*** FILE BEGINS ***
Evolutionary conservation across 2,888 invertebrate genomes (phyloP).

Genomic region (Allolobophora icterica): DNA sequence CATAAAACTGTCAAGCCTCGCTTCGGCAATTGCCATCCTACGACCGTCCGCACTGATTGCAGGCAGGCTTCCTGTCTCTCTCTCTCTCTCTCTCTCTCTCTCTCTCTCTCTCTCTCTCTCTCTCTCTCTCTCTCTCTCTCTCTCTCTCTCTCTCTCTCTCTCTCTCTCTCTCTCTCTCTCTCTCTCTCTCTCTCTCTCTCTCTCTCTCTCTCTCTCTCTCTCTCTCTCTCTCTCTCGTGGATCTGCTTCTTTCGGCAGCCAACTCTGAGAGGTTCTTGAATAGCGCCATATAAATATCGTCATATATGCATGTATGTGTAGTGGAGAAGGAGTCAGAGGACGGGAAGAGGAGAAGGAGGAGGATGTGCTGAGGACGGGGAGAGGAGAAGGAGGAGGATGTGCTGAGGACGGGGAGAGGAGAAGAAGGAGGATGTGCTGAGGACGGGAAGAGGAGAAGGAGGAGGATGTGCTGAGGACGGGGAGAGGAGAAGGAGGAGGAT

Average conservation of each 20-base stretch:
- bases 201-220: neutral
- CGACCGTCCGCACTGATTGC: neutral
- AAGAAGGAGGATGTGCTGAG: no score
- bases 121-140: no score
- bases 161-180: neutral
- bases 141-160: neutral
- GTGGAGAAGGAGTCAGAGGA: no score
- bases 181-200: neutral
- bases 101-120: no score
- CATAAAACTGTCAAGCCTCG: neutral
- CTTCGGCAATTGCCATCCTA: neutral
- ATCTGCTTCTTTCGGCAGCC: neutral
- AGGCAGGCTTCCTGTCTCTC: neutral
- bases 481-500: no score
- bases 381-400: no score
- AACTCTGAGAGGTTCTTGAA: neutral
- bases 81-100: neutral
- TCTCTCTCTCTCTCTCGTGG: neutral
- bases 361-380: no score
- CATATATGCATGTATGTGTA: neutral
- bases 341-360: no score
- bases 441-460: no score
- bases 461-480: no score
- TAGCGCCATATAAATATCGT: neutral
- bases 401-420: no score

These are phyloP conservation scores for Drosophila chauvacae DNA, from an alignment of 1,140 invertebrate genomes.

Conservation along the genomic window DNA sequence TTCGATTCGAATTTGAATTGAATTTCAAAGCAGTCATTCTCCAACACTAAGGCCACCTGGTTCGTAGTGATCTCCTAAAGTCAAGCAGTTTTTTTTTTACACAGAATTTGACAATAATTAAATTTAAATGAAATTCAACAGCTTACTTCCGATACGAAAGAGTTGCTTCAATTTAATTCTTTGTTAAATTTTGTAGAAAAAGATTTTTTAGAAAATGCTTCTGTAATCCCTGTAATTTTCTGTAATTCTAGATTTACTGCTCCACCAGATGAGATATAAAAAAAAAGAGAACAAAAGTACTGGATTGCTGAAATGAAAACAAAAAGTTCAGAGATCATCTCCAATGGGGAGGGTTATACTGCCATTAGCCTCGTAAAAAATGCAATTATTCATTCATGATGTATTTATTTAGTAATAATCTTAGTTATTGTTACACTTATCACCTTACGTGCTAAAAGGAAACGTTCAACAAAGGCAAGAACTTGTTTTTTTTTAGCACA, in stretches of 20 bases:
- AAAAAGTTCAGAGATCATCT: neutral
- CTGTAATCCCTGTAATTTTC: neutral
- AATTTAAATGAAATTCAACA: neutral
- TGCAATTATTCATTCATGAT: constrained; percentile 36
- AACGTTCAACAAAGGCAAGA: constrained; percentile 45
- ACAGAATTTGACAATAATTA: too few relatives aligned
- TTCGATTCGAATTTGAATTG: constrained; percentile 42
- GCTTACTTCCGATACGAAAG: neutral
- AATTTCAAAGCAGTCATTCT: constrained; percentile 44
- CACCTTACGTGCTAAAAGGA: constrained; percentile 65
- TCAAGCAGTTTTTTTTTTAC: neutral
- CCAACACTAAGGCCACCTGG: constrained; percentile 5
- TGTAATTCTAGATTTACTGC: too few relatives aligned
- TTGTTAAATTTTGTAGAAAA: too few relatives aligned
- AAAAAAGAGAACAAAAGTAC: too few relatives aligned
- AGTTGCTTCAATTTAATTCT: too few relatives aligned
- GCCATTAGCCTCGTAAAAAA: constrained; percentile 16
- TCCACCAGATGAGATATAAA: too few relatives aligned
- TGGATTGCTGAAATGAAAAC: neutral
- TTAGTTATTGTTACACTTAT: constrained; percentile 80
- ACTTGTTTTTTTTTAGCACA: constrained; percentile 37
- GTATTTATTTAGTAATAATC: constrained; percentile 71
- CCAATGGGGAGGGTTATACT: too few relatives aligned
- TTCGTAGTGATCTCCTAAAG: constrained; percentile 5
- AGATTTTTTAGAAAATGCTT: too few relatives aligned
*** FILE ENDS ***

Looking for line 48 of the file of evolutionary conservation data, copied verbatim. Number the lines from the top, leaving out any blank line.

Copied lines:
- TCCACCAGATGAGATATAAA: too few relatives aligned